Monitoring the thousands of acres adapted for golden-wing habitat will be critical, he says. 2015 was the first year biologists monitored lands enrolled in NRCS programs for golden-wings. In Appalachia, Larkin and his crew visited private lands in Pennsylvania, Maryland, and New Jersey to seek out migratory songbirds, with a focus on golden-wings, along with American Woodcock.
Researchers detected the birds in 9 percent of the 150 points on private lands across the three states—low numbers, Larkin says, but about what he expected given the challenges the species faces in the region. And it's slow work: Two or three years typically pass before treated areas produce conditions that Golden-winged Warblers find attractive.
“We know that our Appalachian population is the one that's in the real crunch, and it's going to take a long time, and probably some innovative techniques, to recover the species in this area,” Larkin says.
“I look forward to the day when we have enough numbers in the Appalachians that every time we create habitat, we have a Golden-winged Warbler showing up.”
As for Tom Kakabar, all but 40 of his club's 325 acres are now managed according to guidance from state or federal programs. Bit by bit, the land is changing. Blackberries came back after treating the first 10 acres, along with red maple and black cherry trees. Chestnut-sided Warbler arrived after two seasons. This summer he's noticed wild orchids, trillium, and aspen.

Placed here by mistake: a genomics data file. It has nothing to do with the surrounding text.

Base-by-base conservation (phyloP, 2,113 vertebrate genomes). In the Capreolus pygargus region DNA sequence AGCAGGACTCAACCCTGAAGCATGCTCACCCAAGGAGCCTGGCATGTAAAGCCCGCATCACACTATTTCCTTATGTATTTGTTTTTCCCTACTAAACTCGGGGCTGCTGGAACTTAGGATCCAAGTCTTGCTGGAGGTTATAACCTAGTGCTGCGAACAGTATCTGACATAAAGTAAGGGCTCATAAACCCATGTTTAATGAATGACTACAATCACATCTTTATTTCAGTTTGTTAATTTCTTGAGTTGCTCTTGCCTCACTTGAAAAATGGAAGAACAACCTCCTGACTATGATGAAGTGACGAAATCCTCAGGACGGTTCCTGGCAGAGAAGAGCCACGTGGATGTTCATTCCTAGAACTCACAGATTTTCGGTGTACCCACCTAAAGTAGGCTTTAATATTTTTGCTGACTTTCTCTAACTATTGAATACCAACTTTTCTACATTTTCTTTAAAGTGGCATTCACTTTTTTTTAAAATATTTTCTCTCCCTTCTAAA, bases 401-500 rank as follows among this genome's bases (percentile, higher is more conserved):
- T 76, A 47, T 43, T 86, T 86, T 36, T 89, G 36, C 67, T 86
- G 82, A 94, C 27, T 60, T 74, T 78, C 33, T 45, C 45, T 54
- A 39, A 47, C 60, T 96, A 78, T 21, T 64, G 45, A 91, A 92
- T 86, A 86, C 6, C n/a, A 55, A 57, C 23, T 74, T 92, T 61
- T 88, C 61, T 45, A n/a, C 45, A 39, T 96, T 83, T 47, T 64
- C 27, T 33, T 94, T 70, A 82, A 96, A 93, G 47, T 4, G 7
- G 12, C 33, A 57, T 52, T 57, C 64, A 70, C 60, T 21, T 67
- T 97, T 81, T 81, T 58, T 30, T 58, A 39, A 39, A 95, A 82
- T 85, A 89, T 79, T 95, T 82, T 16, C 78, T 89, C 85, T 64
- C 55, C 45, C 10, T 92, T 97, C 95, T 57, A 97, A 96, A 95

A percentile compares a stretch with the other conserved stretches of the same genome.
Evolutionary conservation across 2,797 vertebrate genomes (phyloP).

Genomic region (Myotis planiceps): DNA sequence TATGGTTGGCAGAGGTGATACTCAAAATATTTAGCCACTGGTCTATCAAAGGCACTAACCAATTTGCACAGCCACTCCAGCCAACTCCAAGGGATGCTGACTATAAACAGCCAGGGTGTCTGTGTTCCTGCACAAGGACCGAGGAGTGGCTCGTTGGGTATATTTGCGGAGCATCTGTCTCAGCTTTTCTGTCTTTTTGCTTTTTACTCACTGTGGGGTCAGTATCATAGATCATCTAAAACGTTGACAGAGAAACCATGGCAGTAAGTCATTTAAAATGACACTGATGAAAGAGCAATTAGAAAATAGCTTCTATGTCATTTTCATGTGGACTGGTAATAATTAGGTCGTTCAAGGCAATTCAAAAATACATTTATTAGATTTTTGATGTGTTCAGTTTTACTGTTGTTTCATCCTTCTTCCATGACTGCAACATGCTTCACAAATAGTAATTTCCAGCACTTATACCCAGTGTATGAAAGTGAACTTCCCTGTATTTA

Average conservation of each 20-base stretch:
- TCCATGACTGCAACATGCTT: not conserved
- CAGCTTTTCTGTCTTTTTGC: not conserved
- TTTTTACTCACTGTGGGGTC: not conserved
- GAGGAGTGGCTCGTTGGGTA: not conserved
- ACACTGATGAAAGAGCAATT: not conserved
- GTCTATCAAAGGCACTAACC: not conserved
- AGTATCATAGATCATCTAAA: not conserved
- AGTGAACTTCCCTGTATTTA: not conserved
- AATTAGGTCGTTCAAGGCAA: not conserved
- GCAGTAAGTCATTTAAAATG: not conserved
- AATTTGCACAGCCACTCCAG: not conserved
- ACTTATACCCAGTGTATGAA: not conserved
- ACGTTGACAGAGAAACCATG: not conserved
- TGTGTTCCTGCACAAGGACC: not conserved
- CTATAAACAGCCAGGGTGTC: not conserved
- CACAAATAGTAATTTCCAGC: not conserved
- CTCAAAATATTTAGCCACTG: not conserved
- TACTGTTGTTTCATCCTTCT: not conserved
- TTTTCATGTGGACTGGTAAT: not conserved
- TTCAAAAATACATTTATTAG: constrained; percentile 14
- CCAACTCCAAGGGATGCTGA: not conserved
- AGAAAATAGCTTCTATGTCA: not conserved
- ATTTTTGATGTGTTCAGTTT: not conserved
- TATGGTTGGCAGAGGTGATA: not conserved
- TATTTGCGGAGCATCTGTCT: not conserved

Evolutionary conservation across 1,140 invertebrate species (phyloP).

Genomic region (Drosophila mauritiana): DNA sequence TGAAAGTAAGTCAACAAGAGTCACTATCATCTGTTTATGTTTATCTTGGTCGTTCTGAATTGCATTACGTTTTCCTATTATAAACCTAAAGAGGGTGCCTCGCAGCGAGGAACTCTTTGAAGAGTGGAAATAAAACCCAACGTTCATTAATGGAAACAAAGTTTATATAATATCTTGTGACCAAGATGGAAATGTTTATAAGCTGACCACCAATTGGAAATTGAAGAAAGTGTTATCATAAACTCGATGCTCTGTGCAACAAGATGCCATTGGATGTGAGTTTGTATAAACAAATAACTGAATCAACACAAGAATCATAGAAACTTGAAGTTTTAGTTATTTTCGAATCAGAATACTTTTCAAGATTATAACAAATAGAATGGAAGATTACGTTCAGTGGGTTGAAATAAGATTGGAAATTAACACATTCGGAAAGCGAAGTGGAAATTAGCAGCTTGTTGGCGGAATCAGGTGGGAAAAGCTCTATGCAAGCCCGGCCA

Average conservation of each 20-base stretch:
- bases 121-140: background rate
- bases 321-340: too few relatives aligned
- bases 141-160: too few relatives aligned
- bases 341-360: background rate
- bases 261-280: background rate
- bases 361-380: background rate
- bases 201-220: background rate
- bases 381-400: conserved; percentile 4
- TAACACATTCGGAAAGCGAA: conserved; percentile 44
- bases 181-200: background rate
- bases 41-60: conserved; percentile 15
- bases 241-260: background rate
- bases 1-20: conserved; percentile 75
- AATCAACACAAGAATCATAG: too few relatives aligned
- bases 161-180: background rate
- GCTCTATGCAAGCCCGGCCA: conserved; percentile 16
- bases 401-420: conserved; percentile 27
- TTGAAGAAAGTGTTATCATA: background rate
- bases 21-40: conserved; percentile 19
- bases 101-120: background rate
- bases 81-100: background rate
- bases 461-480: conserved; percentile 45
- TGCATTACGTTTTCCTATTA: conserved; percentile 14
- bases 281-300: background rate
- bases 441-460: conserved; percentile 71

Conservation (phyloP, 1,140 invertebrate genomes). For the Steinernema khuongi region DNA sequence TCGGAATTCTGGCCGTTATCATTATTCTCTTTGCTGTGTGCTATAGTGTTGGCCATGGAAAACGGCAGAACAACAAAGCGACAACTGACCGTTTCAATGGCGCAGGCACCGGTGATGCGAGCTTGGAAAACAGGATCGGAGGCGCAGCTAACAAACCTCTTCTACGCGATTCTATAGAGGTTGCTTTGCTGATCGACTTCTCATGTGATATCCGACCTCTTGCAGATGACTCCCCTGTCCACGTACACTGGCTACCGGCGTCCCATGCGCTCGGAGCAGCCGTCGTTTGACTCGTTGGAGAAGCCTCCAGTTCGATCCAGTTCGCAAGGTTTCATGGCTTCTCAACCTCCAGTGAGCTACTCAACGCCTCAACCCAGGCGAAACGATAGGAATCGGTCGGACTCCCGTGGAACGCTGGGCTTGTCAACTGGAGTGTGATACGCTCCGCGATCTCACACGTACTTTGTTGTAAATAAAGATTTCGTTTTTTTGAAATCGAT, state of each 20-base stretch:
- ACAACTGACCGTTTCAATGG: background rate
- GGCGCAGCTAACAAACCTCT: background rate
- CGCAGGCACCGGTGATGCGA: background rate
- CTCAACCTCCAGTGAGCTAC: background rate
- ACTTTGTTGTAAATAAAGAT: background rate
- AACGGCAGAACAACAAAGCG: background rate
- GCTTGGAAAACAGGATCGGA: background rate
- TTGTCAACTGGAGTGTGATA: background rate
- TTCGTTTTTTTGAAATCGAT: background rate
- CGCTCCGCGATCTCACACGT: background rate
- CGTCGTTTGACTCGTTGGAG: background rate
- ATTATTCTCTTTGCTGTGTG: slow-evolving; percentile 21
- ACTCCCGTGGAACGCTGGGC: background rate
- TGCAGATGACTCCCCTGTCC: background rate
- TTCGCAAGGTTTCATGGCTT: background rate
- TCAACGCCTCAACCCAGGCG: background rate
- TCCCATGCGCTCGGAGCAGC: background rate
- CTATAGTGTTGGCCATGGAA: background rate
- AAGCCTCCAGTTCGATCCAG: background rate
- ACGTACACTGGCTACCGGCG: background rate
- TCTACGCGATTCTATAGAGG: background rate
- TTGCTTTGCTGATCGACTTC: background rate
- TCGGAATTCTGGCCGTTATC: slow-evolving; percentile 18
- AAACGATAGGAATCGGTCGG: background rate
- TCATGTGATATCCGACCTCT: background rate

On a sparkling Saturday afternoon last May, Kakabar got a phone call from one of Larkin's colleagues.
The team was coming to Beaverdale that evening to track woodcock. Kakabar rounded up his wife and two daughters, along with a few members of the club. At dusk, they trekked through briars and bramble that had grown up since the cutting of the trees, and waited in a clearing.
Spiraling up into the clear evening sky, then fluttering back down to earth, the woodcock performed their mating display for a rapt audience. Kakabar can count on one hand the number of times in his lifetime he'd seen the plump brown birds around the property. On this night, he felt like a proud father.
The golden-wings haven't shown up yet. But Kakabar has faith. I'm building them a nice home, he often thinks to himself. Now they just have to find it.
This article appeared in the fall 2015 edition of Bird Conservation magazine.
Libby Sander is Senior Writer and Editor at American Bird Conservancy. As a journalist, she covered a variety of beats in Chicago and Washington, D.C., writing news stories and award-winning features for The New York Times, the Washington Post, and The Chronicle of Higher Education. You can follow her on Twitter at @libsander.